16 Matching Annotations
  1. Jan 2021
    1. Systemd problems might not have mattered that much, except that GNOME has a similar attitude; they only care for a small subset of the Linux desktop users, and they have historically abandoned some ways of interacting the Desktop in the interest of supporting touchscreen devices and to try to attract less technically sophisticated users. If you don't fall in the demographic of what GNOME supports, you're sadly out of luck.
    1. I've already said this, but if you think the average desktop computer user thinks a sentence beginning "I just make a chroot..." makes any kind of sense, you haven't been paying attention to the level of intelligence of the general public.
    2. Well, that user can safely stay with Windows. Hiding these things from me makes wish that.
    3. Linux on the desktop won't take off until it is equally easy. Snap may be dumbed down, restricted and all the rest of it, but for ordinary users it's easier - and more secure - than the alternative.
    1. Most users frankly don’t care how software is packaged. They don’t understand the difference between deb / rpm / flatpak / snap. They just want a button that installs Spotify so they can listen to their music.
    2. In addition, PPAs are awful for software discovery. Average users have no idea what a PPA is, nor how to configure or install software from it. Part of the point of snap is to make software discovery easier. We can put new software in the “Editor’s Picks” in Ubuntu Software then people will discover and install it. Having software in a random PPA somewhere online is only usable by experts. Normal users have no visibility to it.
    3. While you may have some objections due to your specific setup, please consider you’re not the usual use case. Most people install Ubuntu on a single drive, not separate /home, and not multiple disks. Most are quite happy with automatic updates - in line with how their phone is likely setup - both for debs (with unattended-upgrades) and snaps (via automatic refresh in snapd). Experts such as yourself are capable of managing your own system and are interested in twiddling knobs and adjusting settings everywhere. There are millions of Ubuntu users who are not like that. We should cater for the widest possible use case by default, and have the option to fiddle switches for experts, which is what we have.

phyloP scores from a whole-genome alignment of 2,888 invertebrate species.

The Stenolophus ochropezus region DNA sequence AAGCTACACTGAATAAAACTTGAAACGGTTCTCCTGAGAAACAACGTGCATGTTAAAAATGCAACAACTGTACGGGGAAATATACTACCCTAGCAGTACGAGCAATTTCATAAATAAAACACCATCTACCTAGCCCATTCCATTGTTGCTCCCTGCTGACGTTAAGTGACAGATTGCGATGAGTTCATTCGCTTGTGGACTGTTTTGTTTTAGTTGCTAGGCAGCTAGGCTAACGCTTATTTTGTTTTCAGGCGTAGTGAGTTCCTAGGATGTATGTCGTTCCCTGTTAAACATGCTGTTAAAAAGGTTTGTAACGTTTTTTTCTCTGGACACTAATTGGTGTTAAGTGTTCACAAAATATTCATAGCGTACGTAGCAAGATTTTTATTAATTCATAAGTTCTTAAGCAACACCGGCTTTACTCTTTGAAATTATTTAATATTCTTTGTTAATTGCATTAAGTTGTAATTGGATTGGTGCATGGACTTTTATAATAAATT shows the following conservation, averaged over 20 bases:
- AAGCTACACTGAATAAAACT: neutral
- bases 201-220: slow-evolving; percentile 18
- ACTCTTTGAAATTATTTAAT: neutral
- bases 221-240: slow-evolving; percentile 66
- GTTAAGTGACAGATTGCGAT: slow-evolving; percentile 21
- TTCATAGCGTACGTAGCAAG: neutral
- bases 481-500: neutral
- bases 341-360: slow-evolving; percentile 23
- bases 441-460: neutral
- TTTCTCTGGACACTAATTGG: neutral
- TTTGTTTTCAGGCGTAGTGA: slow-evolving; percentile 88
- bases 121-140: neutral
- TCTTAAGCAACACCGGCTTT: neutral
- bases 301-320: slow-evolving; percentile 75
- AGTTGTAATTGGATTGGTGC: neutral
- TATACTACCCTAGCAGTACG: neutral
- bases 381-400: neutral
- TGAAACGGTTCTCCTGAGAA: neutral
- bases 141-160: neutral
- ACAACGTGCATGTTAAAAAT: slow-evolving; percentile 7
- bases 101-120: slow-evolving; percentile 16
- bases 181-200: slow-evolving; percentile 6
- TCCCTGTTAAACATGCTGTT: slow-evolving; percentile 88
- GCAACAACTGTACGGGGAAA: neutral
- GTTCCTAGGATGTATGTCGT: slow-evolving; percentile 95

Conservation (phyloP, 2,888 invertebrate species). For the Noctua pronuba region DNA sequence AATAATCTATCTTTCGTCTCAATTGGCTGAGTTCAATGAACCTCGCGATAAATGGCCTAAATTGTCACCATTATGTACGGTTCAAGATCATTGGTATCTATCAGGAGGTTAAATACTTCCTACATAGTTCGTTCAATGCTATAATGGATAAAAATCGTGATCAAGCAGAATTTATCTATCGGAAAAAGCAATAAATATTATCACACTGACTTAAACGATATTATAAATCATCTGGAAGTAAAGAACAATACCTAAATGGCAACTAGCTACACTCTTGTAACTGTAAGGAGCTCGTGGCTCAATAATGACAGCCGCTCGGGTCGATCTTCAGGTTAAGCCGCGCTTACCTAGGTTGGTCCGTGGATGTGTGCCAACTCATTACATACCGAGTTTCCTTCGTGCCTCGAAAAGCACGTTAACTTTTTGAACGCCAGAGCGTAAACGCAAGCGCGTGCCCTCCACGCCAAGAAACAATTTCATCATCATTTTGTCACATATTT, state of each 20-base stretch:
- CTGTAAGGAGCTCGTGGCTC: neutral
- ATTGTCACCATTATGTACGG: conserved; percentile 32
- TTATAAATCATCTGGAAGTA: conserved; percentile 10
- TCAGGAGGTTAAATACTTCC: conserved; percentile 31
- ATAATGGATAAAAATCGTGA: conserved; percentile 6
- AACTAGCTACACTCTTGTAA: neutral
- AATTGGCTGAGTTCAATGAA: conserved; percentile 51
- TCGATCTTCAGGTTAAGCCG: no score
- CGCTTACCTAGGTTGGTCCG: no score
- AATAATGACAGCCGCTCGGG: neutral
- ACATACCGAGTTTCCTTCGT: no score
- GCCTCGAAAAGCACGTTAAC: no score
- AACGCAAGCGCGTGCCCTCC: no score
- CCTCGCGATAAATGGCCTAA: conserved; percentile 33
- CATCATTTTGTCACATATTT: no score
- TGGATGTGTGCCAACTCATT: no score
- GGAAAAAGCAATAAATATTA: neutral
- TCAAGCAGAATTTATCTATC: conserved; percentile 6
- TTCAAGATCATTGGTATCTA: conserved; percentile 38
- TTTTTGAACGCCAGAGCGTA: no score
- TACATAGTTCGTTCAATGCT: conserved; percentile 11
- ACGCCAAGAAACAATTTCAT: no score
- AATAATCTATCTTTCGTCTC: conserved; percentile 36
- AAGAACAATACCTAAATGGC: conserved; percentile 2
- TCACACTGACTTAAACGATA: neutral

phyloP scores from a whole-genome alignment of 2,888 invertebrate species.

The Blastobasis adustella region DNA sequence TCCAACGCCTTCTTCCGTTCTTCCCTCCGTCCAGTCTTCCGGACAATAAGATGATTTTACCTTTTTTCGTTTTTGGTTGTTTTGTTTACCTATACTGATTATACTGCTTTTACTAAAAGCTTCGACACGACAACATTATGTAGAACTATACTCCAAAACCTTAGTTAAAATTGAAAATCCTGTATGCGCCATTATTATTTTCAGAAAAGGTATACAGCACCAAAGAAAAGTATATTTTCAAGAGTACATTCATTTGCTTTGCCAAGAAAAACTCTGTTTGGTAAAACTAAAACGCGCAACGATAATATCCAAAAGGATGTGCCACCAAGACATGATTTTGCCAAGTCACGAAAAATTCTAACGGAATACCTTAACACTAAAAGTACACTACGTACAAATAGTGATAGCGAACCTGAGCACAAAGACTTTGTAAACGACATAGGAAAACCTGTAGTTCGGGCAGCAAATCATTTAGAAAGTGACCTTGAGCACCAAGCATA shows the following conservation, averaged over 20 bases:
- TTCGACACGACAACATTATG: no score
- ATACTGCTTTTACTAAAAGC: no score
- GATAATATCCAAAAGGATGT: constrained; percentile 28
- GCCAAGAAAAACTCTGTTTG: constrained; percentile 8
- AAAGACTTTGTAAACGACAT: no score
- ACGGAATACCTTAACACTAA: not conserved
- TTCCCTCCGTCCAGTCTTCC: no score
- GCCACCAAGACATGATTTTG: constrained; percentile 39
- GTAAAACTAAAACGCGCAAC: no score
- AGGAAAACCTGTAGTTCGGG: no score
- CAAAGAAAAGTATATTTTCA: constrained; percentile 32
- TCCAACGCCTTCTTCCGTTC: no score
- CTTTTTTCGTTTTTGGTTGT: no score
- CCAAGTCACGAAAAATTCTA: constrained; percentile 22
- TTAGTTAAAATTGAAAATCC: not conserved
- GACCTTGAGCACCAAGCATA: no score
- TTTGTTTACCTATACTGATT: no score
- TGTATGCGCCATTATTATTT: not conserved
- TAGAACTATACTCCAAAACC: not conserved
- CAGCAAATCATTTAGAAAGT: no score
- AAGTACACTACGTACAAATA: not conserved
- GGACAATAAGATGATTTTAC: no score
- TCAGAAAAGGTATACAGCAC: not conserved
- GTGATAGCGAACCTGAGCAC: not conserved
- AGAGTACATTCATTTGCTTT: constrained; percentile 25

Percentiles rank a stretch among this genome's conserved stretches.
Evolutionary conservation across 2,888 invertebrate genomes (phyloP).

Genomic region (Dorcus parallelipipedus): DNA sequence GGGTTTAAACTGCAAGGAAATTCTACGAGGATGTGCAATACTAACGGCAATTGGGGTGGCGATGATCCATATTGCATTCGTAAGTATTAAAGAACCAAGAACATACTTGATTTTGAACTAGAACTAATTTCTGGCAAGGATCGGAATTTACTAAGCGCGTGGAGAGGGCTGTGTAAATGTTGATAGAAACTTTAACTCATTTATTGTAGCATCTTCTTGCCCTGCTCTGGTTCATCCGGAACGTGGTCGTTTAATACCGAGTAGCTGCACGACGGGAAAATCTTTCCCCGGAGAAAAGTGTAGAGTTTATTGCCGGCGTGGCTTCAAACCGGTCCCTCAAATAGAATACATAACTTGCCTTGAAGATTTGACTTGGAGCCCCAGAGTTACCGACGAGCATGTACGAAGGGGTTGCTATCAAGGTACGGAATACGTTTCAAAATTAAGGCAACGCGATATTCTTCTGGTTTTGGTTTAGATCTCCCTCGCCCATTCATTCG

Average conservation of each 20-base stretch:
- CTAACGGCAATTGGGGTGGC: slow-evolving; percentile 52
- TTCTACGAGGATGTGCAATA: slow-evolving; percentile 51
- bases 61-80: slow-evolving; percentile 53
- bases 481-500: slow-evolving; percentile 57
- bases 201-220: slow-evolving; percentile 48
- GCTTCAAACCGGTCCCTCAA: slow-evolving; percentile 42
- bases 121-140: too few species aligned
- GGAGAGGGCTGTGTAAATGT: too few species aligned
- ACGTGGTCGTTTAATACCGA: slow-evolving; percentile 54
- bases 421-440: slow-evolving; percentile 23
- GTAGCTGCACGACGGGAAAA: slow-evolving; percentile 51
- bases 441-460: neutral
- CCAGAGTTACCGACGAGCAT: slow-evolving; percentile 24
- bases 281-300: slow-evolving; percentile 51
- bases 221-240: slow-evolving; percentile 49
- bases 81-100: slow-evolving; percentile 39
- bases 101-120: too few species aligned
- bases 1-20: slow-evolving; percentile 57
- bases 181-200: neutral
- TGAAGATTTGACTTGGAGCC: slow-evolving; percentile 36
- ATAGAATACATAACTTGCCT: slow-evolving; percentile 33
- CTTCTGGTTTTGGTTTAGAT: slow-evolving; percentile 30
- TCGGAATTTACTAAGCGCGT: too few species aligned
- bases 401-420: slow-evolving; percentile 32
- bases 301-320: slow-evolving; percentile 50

2. Oct 2020
  3. Sep 2020
  4. Jul 2020
    1. "Other office suites are focusing on the 'power user' which is a valuable market, for sure, but the real power and range for an open-source office suite alternative is the vast majority which is the 'rest of us. Sometimes we all forget how empowering open source is to the entire world."
  5. Jun 2020
  6. May 2020
    1. However, distributing such Ruby apps to inexperienced end users or non-Ruby-programmer end users is problematic. If users have to install Ruby first, or if they have to use RubyGems, they can easily run into problems. Even if they already have Ruby installed, they can still run into problems, e.g. by having the wrong Ruby version installed. The point is, it's a very real problem that could harm your reputation.
    1. All of the features of NLS were in support of Engelbart's goal of augmenting collective knowledge work and therefore focused on making the user more powerful, not simply on making the system easier to use.
  7. Dec 2019